Developing a Patient Safety Organization: Q&A With Kathy Martin of the GE PSO

Kathy Martin is managing director of the GE PSO, part of GE Healthcare Performance Solutions.

Q: Why did GE Healthcare consider it important to start a PSO?

Kathy Martin: A focus on patient safety has been central to GE Healthcare's mission to deliver medical products and services for nearly a century. Patient safety is also an integral part of GE's healthymagination initiative, a 6 year, $6 billion commitment to provide better health, to more people, at a lower cost. GE Healthcare felt it was important to use its combination of industry expertise and advanced technology to assist hospitals make meaningful improvements in patient care and safety.


Q: How are the members of the GE PSO benefitting from their involvement in the PSO? What is an example of an improvement measure a member has undertaken as a direct result of involvement with the PSO?


KM: The GE PSO aims to help members improve patient safety through a variety of methods, including data collection, reporting and evaluation. Data and information reported to the GE PSO is used to understand the current landscape, identify risk points, develop and implement theory driven strategies to reduce risk and evaluate the impact of implementing these strategies on the quality of care provided. This information is shared through monthly and quarterly reports. Along with the reports, the GE PSO is creating a community for members to discuss, learn and share best practices in a real-time, web-based environment that fosters rapid dissemination of knowledge and current thinking about patient safety. Together, this combination to understand, openly discuss, and to learn from others will help hospitals make lasting safety improvements that support the reduction of adverse events and increase reporting of near misses.


For example, using data collected as part of its involvement with the GE PSO, a hospital in Rhode Island found a large number of reported risks or near-misses related to properly identifying patients. Armed with this data, the hospital was able to remind staff of their identification policies, provide education and adopt a systematic approach to prevent further identification errors.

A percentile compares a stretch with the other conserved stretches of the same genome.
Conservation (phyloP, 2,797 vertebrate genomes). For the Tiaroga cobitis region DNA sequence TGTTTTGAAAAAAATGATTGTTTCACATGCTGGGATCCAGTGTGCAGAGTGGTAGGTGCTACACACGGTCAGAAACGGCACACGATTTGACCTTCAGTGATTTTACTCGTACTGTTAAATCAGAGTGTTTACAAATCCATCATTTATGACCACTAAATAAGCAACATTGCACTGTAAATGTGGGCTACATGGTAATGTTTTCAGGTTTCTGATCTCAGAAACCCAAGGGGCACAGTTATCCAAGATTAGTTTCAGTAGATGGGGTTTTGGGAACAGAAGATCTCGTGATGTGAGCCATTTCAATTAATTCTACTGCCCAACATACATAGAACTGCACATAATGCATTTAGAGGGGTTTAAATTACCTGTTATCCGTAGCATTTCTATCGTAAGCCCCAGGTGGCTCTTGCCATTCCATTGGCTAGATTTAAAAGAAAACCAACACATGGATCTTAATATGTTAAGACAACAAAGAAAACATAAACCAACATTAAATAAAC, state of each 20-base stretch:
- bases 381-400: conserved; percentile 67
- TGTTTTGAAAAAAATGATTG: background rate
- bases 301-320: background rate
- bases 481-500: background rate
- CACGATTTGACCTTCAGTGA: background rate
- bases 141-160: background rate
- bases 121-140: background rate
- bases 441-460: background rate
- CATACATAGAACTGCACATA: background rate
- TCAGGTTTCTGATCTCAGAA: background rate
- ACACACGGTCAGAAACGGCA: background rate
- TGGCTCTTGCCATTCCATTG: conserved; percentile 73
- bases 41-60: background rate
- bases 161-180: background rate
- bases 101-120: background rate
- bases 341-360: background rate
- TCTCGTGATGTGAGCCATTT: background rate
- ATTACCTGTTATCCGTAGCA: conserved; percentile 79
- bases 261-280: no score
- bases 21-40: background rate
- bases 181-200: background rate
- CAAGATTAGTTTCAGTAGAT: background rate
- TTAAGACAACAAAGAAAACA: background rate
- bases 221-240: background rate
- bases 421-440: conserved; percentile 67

Q: If speaking to hospitals and other organizations not involved with any PSO, what would GE Healthcare say are the key reasons these facilities should consider joining a PSO?


KM: Over one million people per year are affected by medical error. Some studies show that the number of deaths in the United States alone due to medical error is equivalent to a jet crashing into the ground every day — a significant issue facing healthcare providers. The GE PSO provides a safe community for professionals to network and collaborate on patient safety challenges, problems and solutions, learning not only from those in their own organizations, but others as well. Being a part of a PSO encourages the reporting of more complete data and information by allowing hospitals to securely collect and share information about events of all types to build a robust, reliable and relevant database — one key to making improvements in patient safety. From there, the PSO members now have access to insights into patient safety issues, process improvements and quality assurance activities they may not have had available before PSO membership.


Learn more about the GE PSO.

More Articles Featuring GE Healthcare:

Benefits of Involvement in a Patient Safety Organization: Q&A With Melinda Malecki of Cook County Health & Hospitals System

GE Healthcare Announces $300M Investment in Low Radiation Dose Technology

GE's New MRI Machine Gets FDA Approval

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